Take 10 with... Nike Franke
Dr Nike Franke explains her research into the long-term effects of clinical trials and the importance of engaging better with consumers.
1. Describe your research topic to us in 10 words or less.
My work involves investigating long term effects of perinatal trials on children's development.
2. Now describe it in everyday terms!
I'm part of a research team that investigates how different treatments and medical events influence children's long term development. I have a background in education, so my focus is mainly around outcomes that relate to children's academic functioning. Another part of my research is engaging with research participants to understand what outcomes they are interested in finding out and what their experience is like being part of long-term research. We hope that by doing this we can better engage with them and make it more attractive for people to take part in research.
3. What are some of the day-to-day research activities you carry out?
What I do depends on what stage the research is at, so no one day or week is the same. For example, in the past few months, I've called up prospective participants for interviews, transcribed the interviews, analysed them and discussed them with the wider research team. I wrote up the results in the shape of a paper and presented findings during seminars. I also do a lot of reading, literature reviews, and providing feedback on students’ work. Recently I’ve been doing more quantitatively focused analyses of existing research data.
4. What do you enjoy most about your research?
I really like having contact with others. I've been a lecturer before, but that means standing in front of 40 – 50 students, which I find challenging. I prefer to have a more personal contact with both students and research participants. I also enjoy doing analysis and creating something new and making a difference.
5. Tell us something that has surprised or amused you in the course of your research.
When I conduct interviews with research participants I sometimes ask very personal questions, for example around spirituality or their family belief systems. Once a participant asked me the same question and I suddenly felt what it’s like to be put on the spot. I answered it because I thought that would be fair and by doing so I think we gained a better connection and she participated in a much deeper level afterwards. I'm always surprised that people are willing to open up and to share their stories. I hope I do them justice!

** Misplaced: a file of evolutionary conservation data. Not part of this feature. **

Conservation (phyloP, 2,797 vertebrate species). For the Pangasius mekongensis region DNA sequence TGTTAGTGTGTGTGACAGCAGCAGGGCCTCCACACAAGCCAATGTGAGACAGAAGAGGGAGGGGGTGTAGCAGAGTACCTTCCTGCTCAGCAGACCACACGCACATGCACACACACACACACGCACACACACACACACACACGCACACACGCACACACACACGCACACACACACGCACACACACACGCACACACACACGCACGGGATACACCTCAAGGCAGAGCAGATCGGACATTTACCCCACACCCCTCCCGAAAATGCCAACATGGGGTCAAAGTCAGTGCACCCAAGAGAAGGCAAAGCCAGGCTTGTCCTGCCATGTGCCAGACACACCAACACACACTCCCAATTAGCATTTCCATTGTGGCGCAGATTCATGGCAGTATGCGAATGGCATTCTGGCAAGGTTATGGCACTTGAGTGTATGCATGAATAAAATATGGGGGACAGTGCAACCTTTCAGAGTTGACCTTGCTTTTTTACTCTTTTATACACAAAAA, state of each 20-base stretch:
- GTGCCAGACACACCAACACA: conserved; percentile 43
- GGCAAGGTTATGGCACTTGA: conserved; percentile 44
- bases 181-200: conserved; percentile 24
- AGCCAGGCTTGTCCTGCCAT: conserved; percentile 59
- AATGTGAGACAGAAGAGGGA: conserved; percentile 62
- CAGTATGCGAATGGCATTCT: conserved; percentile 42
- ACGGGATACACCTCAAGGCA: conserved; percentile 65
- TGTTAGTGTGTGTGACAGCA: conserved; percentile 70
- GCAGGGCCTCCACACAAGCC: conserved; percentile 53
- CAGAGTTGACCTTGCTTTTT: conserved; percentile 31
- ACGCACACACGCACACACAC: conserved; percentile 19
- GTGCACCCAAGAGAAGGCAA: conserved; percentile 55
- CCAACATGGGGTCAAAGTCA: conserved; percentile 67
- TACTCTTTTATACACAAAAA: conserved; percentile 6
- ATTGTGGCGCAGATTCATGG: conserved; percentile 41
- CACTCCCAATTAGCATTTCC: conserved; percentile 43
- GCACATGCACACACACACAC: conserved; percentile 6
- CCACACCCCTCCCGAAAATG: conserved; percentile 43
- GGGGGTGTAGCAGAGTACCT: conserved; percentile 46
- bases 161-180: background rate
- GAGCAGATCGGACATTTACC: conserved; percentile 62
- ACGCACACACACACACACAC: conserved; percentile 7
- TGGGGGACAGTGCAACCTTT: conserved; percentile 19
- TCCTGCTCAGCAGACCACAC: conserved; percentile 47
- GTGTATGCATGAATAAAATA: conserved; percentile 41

6. How have you approached any challenges you’ve faced in your research?
The first thing that comes to mind is the Covid-19 situation and having to adapt to a more distant type of contact. We had planned to do focus groups with a subsample of participants, but had to change ethics and do everything online or over the phone instead. In a way it was very positive because it gave participants more options. It appears that people really appreciate being able to choose whether they want to meet in person, over the phone, in a group setting, or more individually.
7. What questions have emerged as a result?
I think the challenges of Covid-19 have shown us that people want more options. Moving online has been an enabler because some people prefer to have a quick conversation over the phone, rather than meeting person. From a research perspective it’s not always the best thing because we prefer to have to have the same thing happening to every single participant, but that's just not feasible.
8. What impact is your research having or what impact do you hope it will have?
We hope that by engaging better with consumers - especially with Māori whānau and those in a more disadvantaged position – we’ll give a voice to what they need and what they want through their participation in research. By engaging with a range of participants from a range of backgrounds, we will hopefully address some of the equity issues that exist in some ethnicities as well.
9. If you collaborate across the University, or outside the University, who do you work with and how does it benefit your research?
Working at the Liggins Institute has taught me the benefit of working with people from a range of backgrounds. We collaborate with experts at the University’s Faculty of Education and Social Work and the School of Nursing which helps us utilise each other's expertise and have a more all-encompassing approach. If you work together you can share knowledge and do a better job basically.
10. What one piece of advice would you give your younger, less experienced research self?
I wish I had set up more research collaborations, even during my PhD. When you're a student you work alongside people from different backgrounds who end up doing something different. If you can establish those relationships and continue working together throughout your career I think that makes it possible to combine strengths from different perspectives. For example, I'm working with a former PhD colleague at the Faculty of Education in mathematics. She does everything with regard to mathematics (which I have no clue about!) but I use my analysis skills to help her with her research.